Lost Castle includes elements from both the roguelike and beat-em-up genres, but the underlying mechanic is heavily RPG-influenced. As players mow down enemies and destroy bosses, they drop coins and souls. Coins act much as they do in any other game, usable at shops or with NPC’s that promise vague rewards for money. Souls, however, are much more important in the long run; after every run, players are taken to a screen which resembles a tech tree with three paths. Here, players can spend their souls to unlock a blacksmith, a rogue, and a pharmacist, which all give the player more gear or weapons to start with. Investing more in each of the three trees will give players starting bonuses and eventually passive abilities which will help players progress further through the game. These bonuses become more expensive to unlock with each additional upgrade purchased, however, and even a longer run through the five stages will only yield enough souls for a few upgrades. Worse still, the earlier upgrades give barely noticeable rewards, like a single percent increase in your critical attack chance, or a single point of attack or defense. Given enough hours, a dedicated player can unlock everything on the upgrade tree, but the game doesn’t give enough incentive to push through that effort.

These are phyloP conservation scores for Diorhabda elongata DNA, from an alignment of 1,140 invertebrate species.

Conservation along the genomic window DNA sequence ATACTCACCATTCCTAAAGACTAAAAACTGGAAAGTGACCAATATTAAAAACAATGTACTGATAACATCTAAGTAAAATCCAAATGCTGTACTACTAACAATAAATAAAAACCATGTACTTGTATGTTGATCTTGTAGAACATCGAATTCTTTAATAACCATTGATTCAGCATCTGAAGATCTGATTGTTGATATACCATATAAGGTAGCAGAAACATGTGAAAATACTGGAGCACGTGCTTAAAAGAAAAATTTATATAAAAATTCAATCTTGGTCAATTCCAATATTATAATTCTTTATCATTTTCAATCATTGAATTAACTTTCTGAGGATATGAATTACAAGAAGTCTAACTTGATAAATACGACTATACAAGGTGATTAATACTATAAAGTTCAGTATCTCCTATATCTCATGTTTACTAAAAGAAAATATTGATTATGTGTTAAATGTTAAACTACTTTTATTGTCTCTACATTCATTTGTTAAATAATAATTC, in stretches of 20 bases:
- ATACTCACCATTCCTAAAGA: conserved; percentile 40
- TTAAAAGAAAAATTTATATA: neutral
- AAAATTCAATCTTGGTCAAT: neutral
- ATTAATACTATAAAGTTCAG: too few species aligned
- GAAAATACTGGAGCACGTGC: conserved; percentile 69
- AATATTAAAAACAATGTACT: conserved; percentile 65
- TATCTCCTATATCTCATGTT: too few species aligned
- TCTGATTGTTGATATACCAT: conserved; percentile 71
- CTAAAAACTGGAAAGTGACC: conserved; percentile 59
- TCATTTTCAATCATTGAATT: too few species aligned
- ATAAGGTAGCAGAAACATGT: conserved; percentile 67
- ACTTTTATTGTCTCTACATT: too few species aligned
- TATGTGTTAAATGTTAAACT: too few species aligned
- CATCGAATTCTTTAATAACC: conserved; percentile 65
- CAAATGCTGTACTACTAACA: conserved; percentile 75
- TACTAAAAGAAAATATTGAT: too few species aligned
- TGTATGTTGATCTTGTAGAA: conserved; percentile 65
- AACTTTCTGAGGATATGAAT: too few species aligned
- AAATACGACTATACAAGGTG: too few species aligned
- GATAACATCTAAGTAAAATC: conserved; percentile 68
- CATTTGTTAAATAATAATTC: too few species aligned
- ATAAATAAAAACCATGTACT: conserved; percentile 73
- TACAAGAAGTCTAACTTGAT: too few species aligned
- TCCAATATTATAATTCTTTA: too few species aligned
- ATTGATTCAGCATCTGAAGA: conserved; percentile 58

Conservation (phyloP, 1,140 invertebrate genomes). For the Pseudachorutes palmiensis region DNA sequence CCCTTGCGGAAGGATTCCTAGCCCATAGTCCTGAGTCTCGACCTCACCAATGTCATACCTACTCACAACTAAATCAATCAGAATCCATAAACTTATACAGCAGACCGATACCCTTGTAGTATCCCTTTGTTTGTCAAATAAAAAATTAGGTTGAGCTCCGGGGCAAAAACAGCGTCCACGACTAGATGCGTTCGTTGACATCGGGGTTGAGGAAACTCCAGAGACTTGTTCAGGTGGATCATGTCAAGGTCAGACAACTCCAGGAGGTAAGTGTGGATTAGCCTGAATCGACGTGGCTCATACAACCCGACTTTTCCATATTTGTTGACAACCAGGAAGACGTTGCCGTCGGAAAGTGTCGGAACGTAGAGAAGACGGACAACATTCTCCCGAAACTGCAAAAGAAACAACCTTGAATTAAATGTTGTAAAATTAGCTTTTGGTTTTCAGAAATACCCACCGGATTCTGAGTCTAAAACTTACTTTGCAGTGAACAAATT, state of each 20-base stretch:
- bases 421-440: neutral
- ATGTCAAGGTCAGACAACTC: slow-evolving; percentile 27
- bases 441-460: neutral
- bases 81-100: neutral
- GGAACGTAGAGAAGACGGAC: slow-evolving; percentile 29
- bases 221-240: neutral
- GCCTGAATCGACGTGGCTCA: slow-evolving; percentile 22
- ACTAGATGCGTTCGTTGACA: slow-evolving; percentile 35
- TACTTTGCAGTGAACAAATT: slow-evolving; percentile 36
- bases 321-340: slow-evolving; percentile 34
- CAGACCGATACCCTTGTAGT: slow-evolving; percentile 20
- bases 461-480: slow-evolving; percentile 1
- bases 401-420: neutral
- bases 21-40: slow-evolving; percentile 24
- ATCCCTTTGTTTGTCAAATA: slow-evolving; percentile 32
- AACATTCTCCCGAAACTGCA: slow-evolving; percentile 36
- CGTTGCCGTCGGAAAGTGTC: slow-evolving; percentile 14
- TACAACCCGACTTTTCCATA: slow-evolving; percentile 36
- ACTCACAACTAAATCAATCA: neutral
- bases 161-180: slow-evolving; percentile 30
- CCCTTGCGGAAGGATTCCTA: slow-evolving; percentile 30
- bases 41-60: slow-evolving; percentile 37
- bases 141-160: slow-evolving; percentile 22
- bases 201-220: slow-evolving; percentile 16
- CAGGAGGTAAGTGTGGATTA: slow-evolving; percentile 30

In addition to the weak story, the game’s art style leaves something to be desired. Characters are all portrayed as 2D, flimsy-looking cartoons, and the environments are all similar in aesthetic. The player character is spawned with random hair, eyes, and skin color, leaving nothing up to the player. Allowing the player to choose their appearance would have allowed them to connect with the character more, especially in multiplayer games with four randomly generated avatars running about. Despite the flat aesthetic, Hunter Studio did a great job of designing the five stages, each level has a definite theme, both visually and musically, and the monsters found within accentuate those positive aspects. Spending more time with the game has allowed the art style to grow on me, but it can definitely feel grating to a fresh pair of eyes.
If there’s one thing I’ve learned from playing Lost Castle and other similar games, it’s that roguelikes seem to excel in their soundtracks. This makes a good deal of sense; having to replay the first few levels or areas of any roguelike would be much more difficult and annoying if the music wasn’t pleasant. Lost Castle is no exception, the first aspect of the game I noticed upon starting it was the song, which sounded appropriately haunting, almost straight out of Castlevania. Every boss fought and stage explored was accompanied by the perfect music for the occasion, leaving me with the impression that the music was absolutely the highlight of this game.
Hunter Studio has not yet abandoned the title however, they recently added voice chat in online play. The problem is that, although I was playing for hours, I only ever found a single online lobby, and nobody joined when I created my own. Lost Castle is a fun game when the stars align, but the lack of a playerbase for co-op really hinders its success. Unless you have friends to play local or online co-op, your 9.99 USD is better spent elsewhere. You can buy the soundtrack for 1.99 USD though.
- Tight Controls
- A Large Variety of Items and Weapons
- Weapons are imbalanced
- Inactive community; hard to find lobby
- Weak Story